def connect(self, addr, port=None):
        "This signifies a client socket"
        if port is not None:
            addr = (addr, port)
        assert not self.sock
        host, port = addr
        if host == "":
            host = java.net.InetAddress.getLocalHost()
        sock = _createclientsock()
        self._setup(sock)
        self._config() # Configure timeouts, etc, now that the socket exists
        self.sock.connect(java.net.InetSocketAddress(host, port))

The following is a typical expected call sequence for using sockets with timeouts.

from socket import *
 
s = socket(AF_INT, SOCK_STREAM)
s.settimeout(1.0)
s.connect( ('www.python.org', 80) )

Socket methods that would require similar modification to the connect() method above are

  1. _tcpsocket.accept()
  2. _tcpsocket.listen()
  3. _udpsocket.bind()
  4. _udpsocket.connect()
  5. _udpsocket.sendto()


Exception compatibility with cpython.

It is desirable that the proposed new jython socket module present the same “exceptions interface” as the cpython 2.3 socket module. This is currently not the case with the existing jython socket module. Consider the following two logs of interactive sessions with socket, one on cpython 2.3 and the other on jython 2.1.

Python 2.3 (#46, Jul 29 2003, 18:54:32) [MSC v.1200 32 bit (Intel)] on win32
Type "help", "copyright", "credits" or "license" for more information.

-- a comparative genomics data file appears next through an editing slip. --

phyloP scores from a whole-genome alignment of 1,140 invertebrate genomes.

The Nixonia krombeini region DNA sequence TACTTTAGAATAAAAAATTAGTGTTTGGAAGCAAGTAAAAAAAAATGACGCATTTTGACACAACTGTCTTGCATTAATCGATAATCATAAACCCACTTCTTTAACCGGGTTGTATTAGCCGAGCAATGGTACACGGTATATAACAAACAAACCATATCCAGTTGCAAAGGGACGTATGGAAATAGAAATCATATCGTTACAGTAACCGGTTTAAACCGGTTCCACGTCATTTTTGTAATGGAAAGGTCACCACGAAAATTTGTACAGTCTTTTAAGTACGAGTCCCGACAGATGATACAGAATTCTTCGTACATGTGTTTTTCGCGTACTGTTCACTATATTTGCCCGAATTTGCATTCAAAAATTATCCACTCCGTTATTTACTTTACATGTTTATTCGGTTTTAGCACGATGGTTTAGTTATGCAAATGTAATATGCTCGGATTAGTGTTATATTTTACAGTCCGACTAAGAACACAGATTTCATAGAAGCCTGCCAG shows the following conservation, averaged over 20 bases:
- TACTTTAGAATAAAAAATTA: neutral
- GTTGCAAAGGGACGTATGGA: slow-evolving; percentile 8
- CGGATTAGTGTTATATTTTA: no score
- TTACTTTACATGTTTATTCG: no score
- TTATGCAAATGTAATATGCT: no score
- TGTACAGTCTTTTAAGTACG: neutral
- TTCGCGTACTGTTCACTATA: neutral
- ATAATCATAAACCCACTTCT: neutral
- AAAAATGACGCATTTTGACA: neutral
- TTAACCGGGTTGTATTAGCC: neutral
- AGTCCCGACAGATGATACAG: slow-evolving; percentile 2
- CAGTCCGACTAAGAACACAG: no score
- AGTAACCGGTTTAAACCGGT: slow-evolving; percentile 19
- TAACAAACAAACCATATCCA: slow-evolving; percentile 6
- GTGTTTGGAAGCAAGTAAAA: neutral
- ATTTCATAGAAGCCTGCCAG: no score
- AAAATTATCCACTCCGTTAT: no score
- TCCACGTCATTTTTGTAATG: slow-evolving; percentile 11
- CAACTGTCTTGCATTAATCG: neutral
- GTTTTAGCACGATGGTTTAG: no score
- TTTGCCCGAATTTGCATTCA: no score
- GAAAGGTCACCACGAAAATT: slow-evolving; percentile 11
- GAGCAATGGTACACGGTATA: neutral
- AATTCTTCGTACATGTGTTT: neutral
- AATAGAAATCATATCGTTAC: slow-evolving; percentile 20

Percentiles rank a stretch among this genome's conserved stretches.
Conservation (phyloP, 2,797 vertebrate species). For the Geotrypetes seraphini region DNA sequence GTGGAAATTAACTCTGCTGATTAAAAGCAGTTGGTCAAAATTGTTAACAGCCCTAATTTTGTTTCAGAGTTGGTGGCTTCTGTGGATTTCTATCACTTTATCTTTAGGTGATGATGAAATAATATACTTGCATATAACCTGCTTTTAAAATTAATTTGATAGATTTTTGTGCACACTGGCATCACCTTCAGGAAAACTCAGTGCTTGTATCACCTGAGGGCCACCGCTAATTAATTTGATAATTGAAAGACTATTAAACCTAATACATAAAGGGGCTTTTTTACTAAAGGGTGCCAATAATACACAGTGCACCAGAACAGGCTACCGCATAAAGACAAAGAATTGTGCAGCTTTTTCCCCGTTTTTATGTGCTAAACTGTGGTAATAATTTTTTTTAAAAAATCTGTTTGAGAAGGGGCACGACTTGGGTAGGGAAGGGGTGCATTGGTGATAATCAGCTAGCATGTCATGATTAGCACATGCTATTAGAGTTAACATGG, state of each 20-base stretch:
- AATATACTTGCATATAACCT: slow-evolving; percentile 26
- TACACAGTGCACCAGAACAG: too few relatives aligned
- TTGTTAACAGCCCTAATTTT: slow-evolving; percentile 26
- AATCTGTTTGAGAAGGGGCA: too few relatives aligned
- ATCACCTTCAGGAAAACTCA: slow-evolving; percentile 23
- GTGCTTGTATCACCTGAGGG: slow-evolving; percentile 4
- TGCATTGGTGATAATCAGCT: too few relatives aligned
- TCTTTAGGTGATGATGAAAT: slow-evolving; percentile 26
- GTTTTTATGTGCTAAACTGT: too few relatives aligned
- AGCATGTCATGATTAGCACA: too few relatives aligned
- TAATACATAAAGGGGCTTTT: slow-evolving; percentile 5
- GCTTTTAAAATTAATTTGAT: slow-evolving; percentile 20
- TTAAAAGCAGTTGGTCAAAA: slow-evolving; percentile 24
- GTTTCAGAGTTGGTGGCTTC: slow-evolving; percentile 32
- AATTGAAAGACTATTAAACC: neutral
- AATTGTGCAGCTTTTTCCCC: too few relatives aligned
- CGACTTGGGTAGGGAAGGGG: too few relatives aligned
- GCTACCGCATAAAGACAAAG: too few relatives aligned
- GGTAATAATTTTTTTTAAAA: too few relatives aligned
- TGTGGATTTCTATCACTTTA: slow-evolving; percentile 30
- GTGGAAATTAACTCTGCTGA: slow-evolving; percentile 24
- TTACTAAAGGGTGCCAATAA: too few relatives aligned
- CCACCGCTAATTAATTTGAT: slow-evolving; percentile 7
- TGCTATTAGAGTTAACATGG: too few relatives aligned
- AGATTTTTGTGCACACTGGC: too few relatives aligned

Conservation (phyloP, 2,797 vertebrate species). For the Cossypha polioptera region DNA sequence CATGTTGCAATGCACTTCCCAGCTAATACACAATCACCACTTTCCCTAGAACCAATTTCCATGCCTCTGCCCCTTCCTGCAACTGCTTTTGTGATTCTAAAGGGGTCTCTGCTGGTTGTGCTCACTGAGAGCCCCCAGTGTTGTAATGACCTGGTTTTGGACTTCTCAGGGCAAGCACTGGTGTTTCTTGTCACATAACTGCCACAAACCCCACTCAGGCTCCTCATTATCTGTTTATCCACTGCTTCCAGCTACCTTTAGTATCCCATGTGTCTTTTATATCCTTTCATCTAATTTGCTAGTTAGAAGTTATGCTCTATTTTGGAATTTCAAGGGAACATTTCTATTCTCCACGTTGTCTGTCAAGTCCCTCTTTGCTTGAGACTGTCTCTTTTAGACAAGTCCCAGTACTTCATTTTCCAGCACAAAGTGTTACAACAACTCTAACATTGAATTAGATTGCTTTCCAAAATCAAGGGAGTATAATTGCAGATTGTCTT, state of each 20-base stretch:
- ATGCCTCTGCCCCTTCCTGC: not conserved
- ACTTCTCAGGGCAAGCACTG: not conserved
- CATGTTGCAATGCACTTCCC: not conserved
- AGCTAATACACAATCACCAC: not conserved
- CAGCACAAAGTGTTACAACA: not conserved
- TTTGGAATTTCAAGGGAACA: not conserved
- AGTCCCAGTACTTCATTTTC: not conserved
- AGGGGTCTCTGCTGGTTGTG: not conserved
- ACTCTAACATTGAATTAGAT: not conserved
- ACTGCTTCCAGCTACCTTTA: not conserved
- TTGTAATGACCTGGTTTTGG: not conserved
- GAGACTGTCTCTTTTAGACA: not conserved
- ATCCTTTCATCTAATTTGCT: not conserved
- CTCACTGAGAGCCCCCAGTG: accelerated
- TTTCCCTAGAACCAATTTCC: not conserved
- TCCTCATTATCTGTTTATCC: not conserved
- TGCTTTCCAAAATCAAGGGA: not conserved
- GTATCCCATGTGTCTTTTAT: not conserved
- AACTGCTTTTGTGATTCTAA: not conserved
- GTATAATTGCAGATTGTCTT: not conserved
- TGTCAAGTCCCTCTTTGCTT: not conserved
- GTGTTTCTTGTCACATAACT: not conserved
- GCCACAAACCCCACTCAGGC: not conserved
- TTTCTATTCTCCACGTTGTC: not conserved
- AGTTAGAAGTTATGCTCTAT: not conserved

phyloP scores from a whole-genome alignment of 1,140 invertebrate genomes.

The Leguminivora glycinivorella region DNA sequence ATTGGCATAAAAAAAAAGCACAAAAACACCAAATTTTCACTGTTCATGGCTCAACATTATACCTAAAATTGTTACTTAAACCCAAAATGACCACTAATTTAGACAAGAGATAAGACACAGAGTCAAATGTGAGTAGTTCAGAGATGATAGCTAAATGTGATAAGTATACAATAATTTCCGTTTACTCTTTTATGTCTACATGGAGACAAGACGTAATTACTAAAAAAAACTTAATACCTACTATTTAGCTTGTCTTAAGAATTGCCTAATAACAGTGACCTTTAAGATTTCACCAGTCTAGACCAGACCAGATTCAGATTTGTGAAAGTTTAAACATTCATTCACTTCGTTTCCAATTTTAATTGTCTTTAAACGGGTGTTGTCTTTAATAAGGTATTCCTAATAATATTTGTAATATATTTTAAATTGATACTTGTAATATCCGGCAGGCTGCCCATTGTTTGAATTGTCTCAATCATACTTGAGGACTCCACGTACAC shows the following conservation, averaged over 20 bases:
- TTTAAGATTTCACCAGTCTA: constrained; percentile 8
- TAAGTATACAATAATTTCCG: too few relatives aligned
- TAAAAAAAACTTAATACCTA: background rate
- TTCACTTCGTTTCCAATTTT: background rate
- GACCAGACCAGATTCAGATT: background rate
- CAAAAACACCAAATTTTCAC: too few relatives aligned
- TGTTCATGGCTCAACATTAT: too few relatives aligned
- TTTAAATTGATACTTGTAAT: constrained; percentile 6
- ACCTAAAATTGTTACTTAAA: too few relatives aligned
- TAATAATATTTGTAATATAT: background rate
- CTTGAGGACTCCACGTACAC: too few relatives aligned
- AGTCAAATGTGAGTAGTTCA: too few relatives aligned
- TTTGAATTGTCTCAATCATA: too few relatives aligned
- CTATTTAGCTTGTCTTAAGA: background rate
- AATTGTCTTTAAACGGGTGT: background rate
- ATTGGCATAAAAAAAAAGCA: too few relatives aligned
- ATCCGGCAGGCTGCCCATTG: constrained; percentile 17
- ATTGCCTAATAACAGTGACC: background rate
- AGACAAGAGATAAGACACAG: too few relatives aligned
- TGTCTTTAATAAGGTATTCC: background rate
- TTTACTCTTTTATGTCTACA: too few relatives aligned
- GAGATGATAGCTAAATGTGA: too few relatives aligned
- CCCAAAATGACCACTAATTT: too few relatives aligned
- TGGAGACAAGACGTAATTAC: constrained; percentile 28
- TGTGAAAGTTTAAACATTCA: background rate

>>> from socket import *
>>> s = socket(AF_INET, SOCK_STREAM)
>>> s.connect( ('anamethatdoesnotexist', 80) )
Traceback (most recent call last):
  File "<stdin>", line 1, in ?
  File "<string>", line 1, in connect
socket.gaierror: (4, 'getaddrinfo failed')

And

Jython 2.1 on java1.4.2 (JIT: null)
Type "copyright", "credits" or "license" for more information.
>>> from socket import *
>>> s = socket(AF_INET, SOCK_STREAM)
>>> s.connect( ('anamethatdoesnotexist', 80) )
Traceback (innermost last):
  File "<console>", line 1, in ?
  File "C:jython21Libsocket.py", line 135, in connect
java.net.UnknownHostException: anamethatdoesnotexist
        at java.net.PlainSocketImpl.connect(PlainSocketImpl.java:153)
        [.......]
        at org.python.util.jython.main(jython.java)
 
java.net.UnknownHostException: java.net.UnknownHostException: anamethatdoesnotexist

This difference between exceptions reported on the different platforms makes it more difficult to write robust portable code, and can lead to unnecessary increased code density. It is desirable that the jython socket module generate the same exceptions as the cpython 2.3 module, to make the programmers job more straightforward.

However, this is non-trivial task. There is a very wide variety of socket exceptions that can be reported, reflecting the wide varieties of errors or problems that can be encountered with sockets, especially in relation to resource usage and other physical considerations. Also, sometimes the same exception differs in meaning subtly between platforms.

Another point is that although it may not be trivial to report the same exceptions as cpython, the following question should be asked: Is it correct to raise Java platform exceptions from socket methods?

To be discussed. I know this is not a trivial problem.

Written by alan.kennedy

December 26th, 2003 at 9:10 pm

Posted in jython

Tagged with , ,